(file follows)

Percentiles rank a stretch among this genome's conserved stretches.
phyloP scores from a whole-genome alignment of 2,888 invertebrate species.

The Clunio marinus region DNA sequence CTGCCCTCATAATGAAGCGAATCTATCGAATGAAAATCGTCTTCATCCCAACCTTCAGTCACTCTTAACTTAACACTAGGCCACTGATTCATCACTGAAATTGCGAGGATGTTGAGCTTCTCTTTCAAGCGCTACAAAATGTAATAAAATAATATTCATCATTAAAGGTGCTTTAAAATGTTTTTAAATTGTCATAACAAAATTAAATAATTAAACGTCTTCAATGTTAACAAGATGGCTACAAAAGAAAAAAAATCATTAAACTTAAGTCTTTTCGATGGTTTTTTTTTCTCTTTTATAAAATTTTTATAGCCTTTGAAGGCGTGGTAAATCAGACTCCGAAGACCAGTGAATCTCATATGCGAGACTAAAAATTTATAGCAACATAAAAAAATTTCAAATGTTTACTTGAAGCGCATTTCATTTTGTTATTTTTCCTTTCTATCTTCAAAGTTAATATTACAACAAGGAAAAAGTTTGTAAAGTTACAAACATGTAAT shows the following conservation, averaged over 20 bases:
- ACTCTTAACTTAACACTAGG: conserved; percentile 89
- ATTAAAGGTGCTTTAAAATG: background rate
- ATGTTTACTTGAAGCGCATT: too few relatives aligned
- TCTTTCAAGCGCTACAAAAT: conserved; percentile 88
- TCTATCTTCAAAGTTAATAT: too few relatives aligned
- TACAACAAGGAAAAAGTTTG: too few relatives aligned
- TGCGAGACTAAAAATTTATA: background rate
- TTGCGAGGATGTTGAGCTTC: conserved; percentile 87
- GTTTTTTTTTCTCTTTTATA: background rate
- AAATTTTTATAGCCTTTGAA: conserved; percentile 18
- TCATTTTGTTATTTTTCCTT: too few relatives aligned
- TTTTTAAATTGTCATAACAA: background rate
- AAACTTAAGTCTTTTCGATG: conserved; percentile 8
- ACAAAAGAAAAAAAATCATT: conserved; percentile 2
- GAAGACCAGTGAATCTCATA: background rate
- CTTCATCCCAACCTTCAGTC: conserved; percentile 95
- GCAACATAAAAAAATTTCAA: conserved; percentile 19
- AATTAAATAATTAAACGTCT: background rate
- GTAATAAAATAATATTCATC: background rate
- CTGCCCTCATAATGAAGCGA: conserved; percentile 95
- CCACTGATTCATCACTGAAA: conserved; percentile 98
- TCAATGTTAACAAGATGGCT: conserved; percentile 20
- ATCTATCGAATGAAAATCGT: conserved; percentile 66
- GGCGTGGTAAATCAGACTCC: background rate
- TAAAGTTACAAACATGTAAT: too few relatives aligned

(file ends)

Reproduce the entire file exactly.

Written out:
Percentiles rank a stretch among this genome's conserved stretches.
phyloP scores from a whole-genome alignment of 2,888 invertebrate species.

The Clunio marinus region DNA sequence CTGCCCTCATAATGAAGCGAATCTATCGAATGAAAATCGTCTTCATCCCAACCTTCAGTCACTCTTAACTTAACACTAGGCCACTGATTCATCACTGAAATTGCGAGGATGTTGAGCTTCTCTTTCAAGCGCTACAAAATGTAATAAAATAATATTCATCATTAAAGGTGCTTTAAAATGTTTTTAAATTGTCATAACAAAATTAAATAATTAAACGTCTTCAATGTTAACAAGATGGCTACAAAAGAAAAAAAATCATTAAACTTAAGTCTTTTCGATGGTTTTTTTTTCTCTTTTATAAAATTTTTATAGCCTTTGAAGGCGTGGTAAATCAGACTCCGAAGACCAGTGAATCTCATATGCGAGACTAAAAATTTATAGCAACATAAAAAAATTTCAAATGTTTACTTGAAGCGCATTTCATTTTGTTATTTTTCCTTTCTATCTTCAAAGTTAATATTACAACAAGGAAAAAGTTTGTAAAGTTACAAACATGTAAT shows the following conservation, averaged over 20 bases:
- ACTCTTAACTTAACACTAGG: conserved; percentile 89
- ATTAAAGGTGCTTTAAAATG: background rate
- ATGTTTACTTGAAGCGCATT: too few relatives aligned
- TCTTTCAAGCGCTACAAAAT: conserved; percentile 88
- TCTATCTTCAAAGTTAATAT: too few relatives aligned
- TACAACAAGGAAAAAGTTTG: too few relatives aligned
- TGCGAGACTAAAAATTTATA: background rate
- TTGCGAGGATGTTGAGCTTC: conserved; percentile 87
- GTTTTTTTTTCTCTTTTATA: background rate
- AAATTTTTATAGCCTTTGAA: conserved; percentile 18
- TCATTTTGTTATTTTTCCTT: too few relatives aligned
- TTTTTAAATTGTCATAACAA: background rate
- AAACTTAAGTCTTTTCGATG: conserved; percentile 8
- ACAAAAGAAAAAAAATCATT: conserved; percentile 2
- GAAGACCAGTGAATCTCATA: background rate
- CTTCATCCCAACCTTCAGTC: conserved; percentile 95
- GCAACATAAAAAAATTTCAA: conserved; percentile 19
- AATTAAATAATTAAACGTCT: background rate
- GTAATAAAATAATATTCATC: background rate
- CTGCCCTCATAATGAAGCGA: conserved; percentile 95
- CCACTGATTCATCACTGAAA: conserved; percentile 98
- TCAATGTTAACAAGATGGCT: conserved; percentile 20
- ATCTATCGAATGAAAATCGT: conserved; percentile 66
- GGCGTGGTAAATCAGACTCC: background rate
- TAAAGTTACAAACATGTAAT: too few relatives aligned